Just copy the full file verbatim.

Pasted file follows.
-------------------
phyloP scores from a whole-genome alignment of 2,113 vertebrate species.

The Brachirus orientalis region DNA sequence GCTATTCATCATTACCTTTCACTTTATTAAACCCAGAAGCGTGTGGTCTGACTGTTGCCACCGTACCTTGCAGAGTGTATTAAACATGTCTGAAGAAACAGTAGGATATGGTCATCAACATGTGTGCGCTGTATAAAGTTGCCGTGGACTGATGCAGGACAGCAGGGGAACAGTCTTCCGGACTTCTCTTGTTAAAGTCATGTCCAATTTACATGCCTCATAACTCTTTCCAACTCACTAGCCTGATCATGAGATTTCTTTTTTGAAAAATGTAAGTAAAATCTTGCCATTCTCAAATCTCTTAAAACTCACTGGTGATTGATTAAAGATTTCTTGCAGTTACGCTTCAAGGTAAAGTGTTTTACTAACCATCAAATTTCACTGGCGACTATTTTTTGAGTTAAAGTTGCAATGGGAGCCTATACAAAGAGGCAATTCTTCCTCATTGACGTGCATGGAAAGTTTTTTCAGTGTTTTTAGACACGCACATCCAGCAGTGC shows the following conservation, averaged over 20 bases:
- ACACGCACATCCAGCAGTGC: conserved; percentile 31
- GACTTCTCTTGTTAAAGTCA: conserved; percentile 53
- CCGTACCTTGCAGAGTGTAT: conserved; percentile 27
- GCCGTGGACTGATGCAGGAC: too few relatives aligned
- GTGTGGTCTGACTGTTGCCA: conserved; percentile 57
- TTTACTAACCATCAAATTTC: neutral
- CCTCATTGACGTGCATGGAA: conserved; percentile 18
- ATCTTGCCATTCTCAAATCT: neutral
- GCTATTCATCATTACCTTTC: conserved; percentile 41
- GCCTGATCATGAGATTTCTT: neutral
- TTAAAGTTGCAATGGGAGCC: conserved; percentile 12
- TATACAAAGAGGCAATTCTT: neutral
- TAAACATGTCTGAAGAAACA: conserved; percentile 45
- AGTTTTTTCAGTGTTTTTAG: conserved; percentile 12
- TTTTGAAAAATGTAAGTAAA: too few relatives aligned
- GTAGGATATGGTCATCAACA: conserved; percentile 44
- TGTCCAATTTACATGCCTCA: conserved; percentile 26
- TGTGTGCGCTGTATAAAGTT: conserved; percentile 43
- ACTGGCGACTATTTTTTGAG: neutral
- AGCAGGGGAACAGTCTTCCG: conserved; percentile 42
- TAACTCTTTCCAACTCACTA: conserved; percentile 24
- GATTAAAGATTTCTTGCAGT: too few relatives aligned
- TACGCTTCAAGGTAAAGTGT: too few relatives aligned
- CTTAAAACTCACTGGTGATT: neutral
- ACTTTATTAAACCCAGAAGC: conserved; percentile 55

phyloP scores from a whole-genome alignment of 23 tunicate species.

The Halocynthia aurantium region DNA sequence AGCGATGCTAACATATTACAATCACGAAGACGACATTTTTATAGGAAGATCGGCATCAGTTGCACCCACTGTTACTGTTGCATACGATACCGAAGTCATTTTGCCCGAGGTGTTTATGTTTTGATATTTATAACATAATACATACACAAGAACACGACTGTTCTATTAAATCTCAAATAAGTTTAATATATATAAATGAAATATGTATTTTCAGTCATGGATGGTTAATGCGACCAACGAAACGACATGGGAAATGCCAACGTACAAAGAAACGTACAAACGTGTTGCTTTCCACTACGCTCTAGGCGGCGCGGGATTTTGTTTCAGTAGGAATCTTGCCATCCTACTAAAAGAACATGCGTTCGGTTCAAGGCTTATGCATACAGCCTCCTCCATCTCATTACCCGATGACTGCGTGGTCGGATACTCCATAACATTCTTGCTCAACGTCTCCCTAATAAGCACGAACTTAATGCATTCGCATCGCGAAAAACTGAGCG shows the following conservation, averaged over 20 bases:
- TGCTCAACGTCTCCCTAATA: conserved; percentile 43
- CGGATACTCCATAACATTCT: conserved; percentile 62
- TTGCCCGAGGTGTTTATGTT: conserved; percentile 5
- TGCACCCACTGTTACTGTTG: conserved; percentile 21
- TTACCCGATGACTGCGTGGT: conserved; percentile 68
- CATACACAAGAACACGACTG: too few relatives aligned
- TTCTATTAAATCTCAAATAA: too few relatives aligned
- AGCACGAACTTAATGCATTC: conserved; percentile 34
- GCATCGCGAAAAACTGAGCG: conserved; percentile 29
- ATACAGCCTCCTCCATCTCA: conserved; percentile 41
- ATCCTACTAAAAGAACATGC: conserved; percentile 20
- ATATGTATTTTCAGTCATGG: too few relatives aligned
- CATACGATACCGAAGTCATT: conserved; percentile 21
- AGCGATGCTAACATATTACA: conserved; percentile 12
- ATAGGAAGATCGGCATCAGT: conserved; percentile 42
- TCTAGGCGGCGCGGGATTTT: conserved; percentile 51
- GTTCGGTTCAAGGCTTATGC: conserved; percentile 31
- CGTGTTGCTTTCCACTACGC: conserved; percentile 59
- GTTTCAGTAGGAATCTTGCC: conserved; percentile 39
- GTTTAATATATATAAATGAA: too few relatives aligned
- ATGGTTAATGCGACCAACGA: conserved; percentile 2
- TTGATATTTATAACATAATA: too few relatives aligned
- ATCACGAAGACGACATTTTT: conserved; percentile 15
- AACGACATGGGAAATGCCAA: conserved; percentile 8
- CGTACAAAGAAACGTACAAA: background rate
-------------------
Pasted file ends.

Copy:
phyloP scores from a whole-genome alignment of 2,113 vertebrate species.

The Brachirus orientalis region DNA sequence GCTATTCATCATTACCTTTCACTTTATTAAACCCAGAAGCGTGTGGTCTGACTGTTGCCACCGTACCTTGCAGAGTGTATTAAACATGTCTGAAGAAACAGTAGGATATGGTCATCAACATGTGTGCGCTGTATAAAGTTGCCGTGGACTGATGCAGGACAGCAGGGGAACAGTCTTCCGGACTTCTCTTGTTAAAGTCATGTCCAATTTACATGCCTCATAACTCTTTCCAACTCACTAGCCTGATCATGAGATTTCTTTTTTGAAAAATGTAAGTAAAATCTTGCCATTCTCAAATCTCTTAAAACTCACTGGTGATTGATTAAAGATTTCTTGCAGTTACGCTTCAAGGTAAAGTGTTTTACTAACCATCAAATTTCACTGGCGACTATTTTTTGAGTTAAAGTTGCAATGGGAGCCTATACAAAGAGGCAATTCTTCCTCATTGACGTGCATGGAAAGTTTTTTCAGTGTTTTTAGACACGCACATCCAGCAGTGC shows the following conservation, averaged over 20 bases:
- ACACGCACATCCAGCAGTGC: conserved; percentile 31
- GACTTCTCTTGTTAAAGTCA: conserved; percentile 53
- CCGTACCTTGCAGAGTGTAT: conserved; percentile 27
- GCCGTGGACTGATGCAGGAC: too few relatives aligned
- GTGTGGTCTGACTGTTGCCA: conserved; percentile 57
- TTTACTAACCATCAAATTTC: neutral
- CCTCATTGACGTGCATGGAA: conserved; percentile 18
- ATCTTGCCATTCTCAAATCT: neutral
- GCTATTCATCATTACCTTTC: conserved; percentile 41
- GCCTGATCATGAGATTTCTT: neutral
- TTAAAGTTGCAATGGGAGCC: conserved; percentile 12
- TATACAAAGAGGCAATTCTT: neutral
- TAAACATGTCTGAAGAAACA: conserved; percentile 45
- AGTTTTTTCAGTGTTTTTAG: conserved; percentile 12
- TTTTGAAAAATGTAAGTAAA: too few relatives aligned
- GTAGGATATGGTCATCAACA: conserved; percentile 44
- TGTCCAATTTACATGCCTCA: conserved; percentile 26
- TGTGTGCGCTGTATAAAGTT: conserved; percentile 43
- ACTGGCGACTATTTTTTGAG: neutral
- AGCAGGGGAACAGTCTTCCG: conserved; percentile 42
- TAACTCTTTCCAACTCACTA: conserved; percentile 24
- GATTAAAGATTTCTTGCAGT: too few relatives aligned
- TACGCTTCAAGGTAAAGTGT: too few relatives aligned
- CTTAAAACTCACTGGTGATT: neutral
- ACTTTATTAAACCCAGAAGC: conserved; percentile 55

phyloP scores from a whole-genome alignment of 23 tunicate species.

The Halocynthia aurantium region DNA sequence AGCGATGCTAACATATTACAATCACGAAGACGACATTTTTATAGGAAGATCGGCATCAGTTGCACCCACTGTTACTGTTGCATACGATACCGAAGTCATTTTGCCCGAGGTGTTTATGTTTTGATATTTATAACATAATACATACACAAGAACACGACTGTTCTATTAAATCTCAAATAAGTTTAATATATATAAATGAAATATGTATTTTCAGTCATGGATGGTTAATGCGACCAACGAAACGACATGGGAAATGCCAACGTACAAAGAAACGTACAAACGTGTTGCTTTCCACTACGCTCTAGGCGGCGCGGGATTTTGTTTCAGTAGGAATCTTGCCATCCTACTAAAAGAACATGCGTTCGGTTCAAGGCTTATGCATACAGCCTCCTCCATCTCATTACCCGATGACTGCGTGGTCGGATACTCCATAACATTCTTGCTCAACGTCTCCCTAATAAGCACGAACTTAATGCATTCGCATCGCGAAAAACTGAGCG shows the following conservation, averaged over 20 bases:
- TGCTCAACGTCTCCCTAATA: conserved; percentile 43
- CGGATACTCCATAACATTCT: conserved; percentile 62
- TTGCCCGAGGTGTTTATGTT: conserved; percentile 5
- TGCACCCACTGTTACTGTTG: conserved; percentile 21
- TTACCCGATGACTGCGTGGT: conserved; percentile 68
- CATACACAAGAACACGACTG: too few relatives aligned
- TTCTATTAAATCTCAAATAA: too few relatives aligned
- AGCACGAACTTAATGCATTC: conserved; percentile 34
- GCATCGCGAAAAACTGAGCG: conserved; percentile 29
- ATACAGCCTCCTCCATCTCA: conserved; percentile 41
- ATCCTACTAAAAGAACATGC: conserved; percentile 20
- ATATGTATTTTCAGTCATGG: too few relatives aligned
- CATACGATACCGAAGTCATT: conserved; percentile 21
- AGCGATGCTAACATATTACA: conserved; percentile 12
- ATAGGAAGATCGGCATCAGT: conserved; percentile 42
- TCTAGGCGGCGCGGGATTTT: conserved; percentile 51
- GTTCGGTTCAAGGCTTATGC: conserved; percentile 31
- CGTGTTGCTTTCCACTACGC: conserved; percentile 59
- GTTTCAGTAGGAATCTTGCC: conserved; percentile 39
- GTTTAATATATATAAATGAA: too few relatives aligned
- ATGGTTAATGCGACCAACGA: conserved; percentile 2
- TTGATATTTATAACATAATA: too few relatives aligned
- ATCACGAAGACGACATTTTT: conserved; percentile 15
- AACGACATGGGAAATGCCAA: conserved; percentile 8
- CGTACAAAGAAACGTACAAA: background rate